Long-distance relationships as a college student feel like taking two doses of a reality check, one right after the other. You need to figure out how to be present in your relationship—often through the phone—while being present in actual life. Many significant others struggle to0 find this balance, understandably so. But like anything else, it gets easier with time—the longer you’re together, the less difficult making it work becomes.
The secret? You need to master three things to make your long distance relationship go the distance.
Relationships take up a lot of time. LDRs? Not as much. Sadly. But that’s the long-distance portion of it. However, they do require better compartmentalization. When in a LDR, the loss of time together becomes a race to make it up over the phone.
Stop racing. Regardless of the type of relationship you’re in, time will always be a concern. We’re human. Focus on using the time you have dedicated to your S.O. wisely. Find the time between your classes, jobs and most importantly “me” times to have detailed conversations that may not be possible over text. “Because we were both dedicated, somewhat overworked students….we were able to keep up a nearly constant stream of conversation while working,” said New York University junior Annesha Sengupta, who was in an LDR for five years. “Those were the most effective days of our relationship because we were on the same schedules, with the same goals.”
If one of you finds out about a summer internship that gets in the way of plans you had with each other, don’t let them know over text. Talk about it. Similarly, it could be an emergency or even just a fight—verbal communication is always more conducive to solutions.
But don’t sacrifice your “me time”—aka your down time to yourself. My “me time” involves watching Suits, getting ahead on work or hanging out with friends. I choose to dedicate some of my free time to myself instead of giving every waking second to my boyfriend. Everyone needs this time. Work around it. Believe it or not, it’s actually easier to do that when in an LDR. Prioritize and organize. You’ll make it work if you both put in the effort.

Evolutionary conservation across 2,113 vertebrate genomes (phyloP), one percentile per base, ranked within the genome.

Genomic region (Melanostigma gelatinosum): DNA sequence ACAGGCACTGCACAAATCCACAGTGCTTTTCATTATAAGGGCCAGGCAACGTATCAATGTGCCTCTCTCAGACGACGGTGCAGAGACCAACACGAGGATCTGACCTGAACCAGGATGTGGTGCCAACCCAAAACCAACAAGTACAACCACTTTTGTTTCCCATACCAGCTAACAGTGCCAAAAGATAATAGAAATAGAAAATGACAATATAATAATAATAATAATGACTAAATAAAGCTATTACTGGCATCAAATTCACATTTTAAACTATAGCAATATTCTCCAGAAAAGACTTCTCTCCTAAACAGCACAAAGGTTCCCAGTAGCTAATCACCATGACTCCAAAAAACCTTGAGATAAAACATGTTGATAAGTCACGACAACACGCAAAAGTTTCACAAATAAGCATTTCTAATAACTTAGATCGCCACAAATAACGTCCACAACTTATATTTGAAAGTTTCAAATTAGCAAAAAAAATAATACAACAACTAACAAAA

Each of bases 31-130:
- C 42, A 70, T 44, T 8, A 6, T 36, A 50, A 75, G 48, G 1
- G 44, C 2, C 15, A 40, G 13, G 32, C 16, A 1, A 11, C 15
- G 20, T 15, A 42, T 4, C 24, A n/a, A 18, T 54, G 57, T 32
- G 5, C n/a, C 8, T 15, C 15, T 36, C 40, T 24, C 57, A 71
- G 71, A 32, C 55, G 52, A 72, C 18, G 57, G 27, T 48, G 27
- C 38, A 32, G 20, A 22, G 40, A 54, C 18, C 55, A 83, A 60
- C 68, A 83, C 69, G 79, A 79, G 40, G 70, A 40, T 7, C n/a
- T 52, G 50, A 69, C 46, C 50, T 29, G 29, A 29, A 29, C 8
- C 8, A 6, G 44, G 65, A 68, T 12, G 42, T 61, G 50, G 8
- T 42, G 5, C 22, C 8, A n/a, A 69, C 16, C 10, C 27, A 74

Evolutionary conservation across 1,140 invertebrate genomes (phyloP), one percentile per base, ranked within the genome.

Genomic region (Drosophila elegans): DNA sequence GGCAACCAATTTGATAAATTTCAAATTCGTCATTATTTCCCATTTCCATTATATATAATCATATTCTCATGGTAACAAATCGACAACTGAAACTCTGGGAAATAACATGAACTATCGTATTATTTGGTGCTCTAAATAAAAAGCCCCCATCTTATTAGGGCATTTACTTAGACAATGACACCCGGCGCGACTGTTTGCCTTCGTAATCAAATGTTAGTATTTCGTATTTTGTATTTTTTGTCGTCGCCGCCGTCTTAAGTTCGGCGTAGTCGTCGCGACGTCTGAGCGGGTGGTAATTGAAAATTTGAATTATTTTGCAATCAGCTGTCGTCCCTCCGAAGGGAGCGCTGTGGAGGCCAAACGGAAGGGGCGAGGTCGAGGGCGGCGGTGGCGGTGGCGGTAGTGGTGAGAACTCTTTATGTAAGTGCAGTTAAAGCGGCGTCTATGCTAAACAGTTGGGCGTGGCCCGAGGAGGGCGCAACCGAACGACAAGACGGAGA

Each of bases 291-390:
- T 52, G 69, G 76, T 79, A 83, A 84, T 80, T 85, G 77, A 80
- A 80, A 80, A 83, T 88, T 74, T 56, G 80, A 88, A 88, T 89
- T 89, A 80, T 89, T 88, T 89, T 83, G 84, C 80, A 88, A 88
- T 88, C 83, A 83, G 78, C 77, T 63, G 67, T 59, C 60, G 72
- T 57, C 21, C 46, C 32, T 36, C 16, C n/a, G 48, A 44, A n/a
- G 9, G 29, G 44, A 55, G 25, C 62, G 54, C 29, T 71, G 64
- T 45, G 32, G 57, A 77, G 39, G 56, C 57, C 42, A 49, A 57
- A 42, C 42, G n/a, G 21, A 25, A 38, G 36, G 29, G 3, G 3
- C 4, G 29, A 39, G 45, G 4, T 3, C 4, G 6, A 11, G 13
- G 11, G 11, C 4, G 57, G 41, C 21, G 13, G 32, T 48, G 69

Not being physically near your SO is the worst part about LDRs. Go through your grieving and frustration until you accept that yes, you want to stay in this LDR. Now figure out how to give each other the same attention you would in person, despite being apart.
You have different class schedules, different study times and habits and definitely different leisure plans. How do you make sure you now you’re still thinking about them? “The key is having complete trust in the other person, so that when you’re going through a period of not talking a lot, you don’t angst or stress about it,” said Emerson College junior Mollie Bloom.
Texting throughout the day to maintain a sense of consistency. Do special things over FaceTime or Skype, like watching a movie or Netflix together. “There are days when we haven’t seen each other for awhile, but are both swamped with homework. To compromise, we Skype and do our homework in essentially silence,” said NYU junior Catherine Foley, who is currently studying abroad in Spain. “It sounds weird, but it’s a good way to see each other and occasionally chat without devoting all of our attention to each other at once,” she added.
Instead of focusing on your separation, plan activities and trips for the next time you see each other. Doing this lets your SO know you’re thinking of him. Whenever my boyfriend comes into town, I have an activity lined up that I want to do together and one that he wants to do together. Last spring break, I took him to a New York Knicks game and then we went to see The Lion King on Broadway. We both experienced what the other likes in our prospective cities, while still keeping the attention and focus on each other.
How do you maintain presence without a hologram machine? You’re here. They’re there. It seems impossible. Your friends want you to go out, but it’s the only time your SO can video chat today. Pressure from both parties, along with the pressure of doing what you want, can really make staying present—while apart—extremely difficult.
The answer? Do what makes you happy. Not what anyone else does. “It takes a bit of bending over backwards, sometimes staying up a little later than intended, while still remembering to love yourself first,” said NYU junior Natalia Maverakis.
If you feel like you’ve talked pretty consistently that day, skipping the video chat would not be the worst thing in the world. And definitely not the worst thing for your relationship. Or take the night for you and bae. You’re with your friends most days of the week—how often do you see your bae? NYU senior Kimberly Howland said, “There are moments when I feel like I have to take myself away from my friends to be with him, actually or over text, but you learn to balance and you learn to pick and choose the moments where you prioritize one over the other.”
Bottom Line: The relationship is only as happy as the unhappiest person in the relationship. So find a way to feel happy together. But be happy with yourself first. This especially applies to an LDR that isn’t working. NYU junior Kayla Clifford ended her three-year relationship after one year in long distance. And she came out a much happier person. “I finally faced my fears and broke it off with him for good…but at the end of the day I wasn’t equipped at the time to handle his emotional reliance on me and he wasn’t supportive.”
The most important step to master? Love yourself the most.